Director of educational services Costa Constantinou is Veema’s driving force and has many years of experience both within the classroom and at leadership level. He understands first-hand the needs and priorities of schools today and has led national and international keynotes and workshops on improving teaching and learning, leadership in schools and implementing and managing effective change.
By improving both teaching and learning, effective teacher CPD is one of the greatest influences on student outcomes. Yet few schools evaluate its impact adequately, or even at all. However, unless you do so, it is difficult to know to what extent a CPD programme benefits a school or offers value for money. So how do you go about evaluating CPD? I would suggest the following basic framework:
Effective teacher CPD improves teaching and learning and has one of the largest impact on student outcomes (Hargreaves 1994, Craft 2000). This means that getting it right is crucial. However, when it comes to CPD, how do we know we are getting it right? It’s a topic I discuss regularly, and it’s often the case that the answer I get tallies with research that states that CPD evaluation is often a neglected step and that many school leaders struggle to carry out any sophisticated, in-depth analysis (Porritt 2005, Goodall 2005).
Given the current turbulence in the education system, is it a good time to be a school leader? Having direct experience in the education system, our (Costa Constantinou and Paul McGreavy) automatic and resounding response is YES.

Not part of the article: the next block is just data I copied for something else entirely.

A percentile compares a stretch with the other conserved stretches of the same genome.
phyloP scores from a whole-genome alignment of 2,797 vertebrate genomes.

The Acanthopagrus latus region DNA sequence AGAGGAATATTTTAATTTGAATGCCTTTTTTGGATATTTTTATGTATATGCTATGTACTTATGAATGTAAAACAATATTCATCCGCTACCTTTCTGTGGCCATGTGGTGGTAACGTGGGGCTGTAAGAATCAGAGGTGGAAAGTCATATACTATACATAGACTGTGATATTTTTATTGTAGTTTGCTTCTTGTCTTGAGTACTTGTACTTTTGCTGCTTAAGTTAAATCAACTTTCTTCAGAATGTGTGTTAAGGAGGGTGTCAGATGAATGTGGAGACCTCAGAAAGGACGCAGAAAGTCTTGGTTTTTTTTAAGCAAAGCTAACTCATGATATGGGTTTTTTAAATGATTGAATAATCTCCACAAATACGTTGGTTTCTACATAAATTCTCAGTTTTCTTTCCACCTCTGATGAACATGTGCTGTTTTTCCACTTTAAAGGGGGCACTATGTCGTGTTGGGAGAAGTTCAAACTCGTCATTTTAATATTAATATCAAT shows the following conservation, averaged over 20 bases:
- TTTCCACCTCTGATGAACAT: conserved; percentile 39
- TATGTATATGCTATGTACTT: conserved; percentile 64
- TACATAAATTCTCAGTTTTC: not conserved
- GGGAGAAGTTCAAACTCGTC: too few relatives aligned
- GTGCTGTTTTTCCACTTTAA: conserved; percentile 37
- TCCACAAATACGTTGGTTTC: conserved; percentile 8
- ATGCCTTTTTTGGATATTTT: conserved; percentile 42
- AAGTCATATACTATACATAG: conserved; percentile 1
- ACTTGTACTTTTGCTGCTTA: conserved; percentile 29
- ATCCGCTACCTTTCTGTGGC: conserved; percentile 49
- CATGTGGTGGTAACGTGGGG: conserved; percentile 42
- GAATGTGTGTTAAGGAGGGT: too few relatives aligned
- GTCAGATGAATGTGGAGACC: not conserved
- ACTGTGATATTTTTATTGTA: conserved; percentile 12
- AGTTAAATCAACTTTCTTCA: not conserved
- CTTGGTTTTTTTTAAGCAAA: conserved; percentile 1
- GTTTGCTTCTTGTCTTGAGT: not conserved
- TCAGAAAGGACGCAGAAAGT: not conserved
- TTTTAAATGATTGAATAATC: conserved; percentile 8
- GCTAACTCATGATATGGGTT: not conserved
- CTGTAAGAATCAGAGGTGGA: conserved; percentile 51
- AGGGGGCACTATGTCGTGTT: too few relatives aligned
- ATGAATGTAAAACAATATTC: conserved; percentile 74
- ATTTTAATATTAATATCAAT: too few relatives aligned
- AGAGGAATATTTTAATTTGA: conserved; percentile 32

Whether it be individual lessons, schemes of work or curriculum, it’s very easy to focus on what is being taught in a school. But how often do you stop to consider effective ways to ensure that students remember content and are able to recall and utilise it at a later date? What strategies can be used to ensure that the teaching going on in their establishment really ‘sticks’ and in doing so, ensure long-term value to planning, quality and practice? Being aware and engaging in the science of learning and the research that surrounds it, means that practitioners not only concentrating on passing on knowledge, they’re taking steps to ensure that it isn’t lost after they do.
Like many, I was pushed to work hard from a young age to make sure I passed those exams. Looking back, I realise that instead of being praised for the effort I put in, my success was entirely measured by the grades I achieved. My experience of rewarding achievement is typical, both as a student and as an educator. This stems from a system where many schools are driven by results-orientated approaches to measuring success. In turn, this is instilled in parents further perpetuating the problem of setting limits on achievement.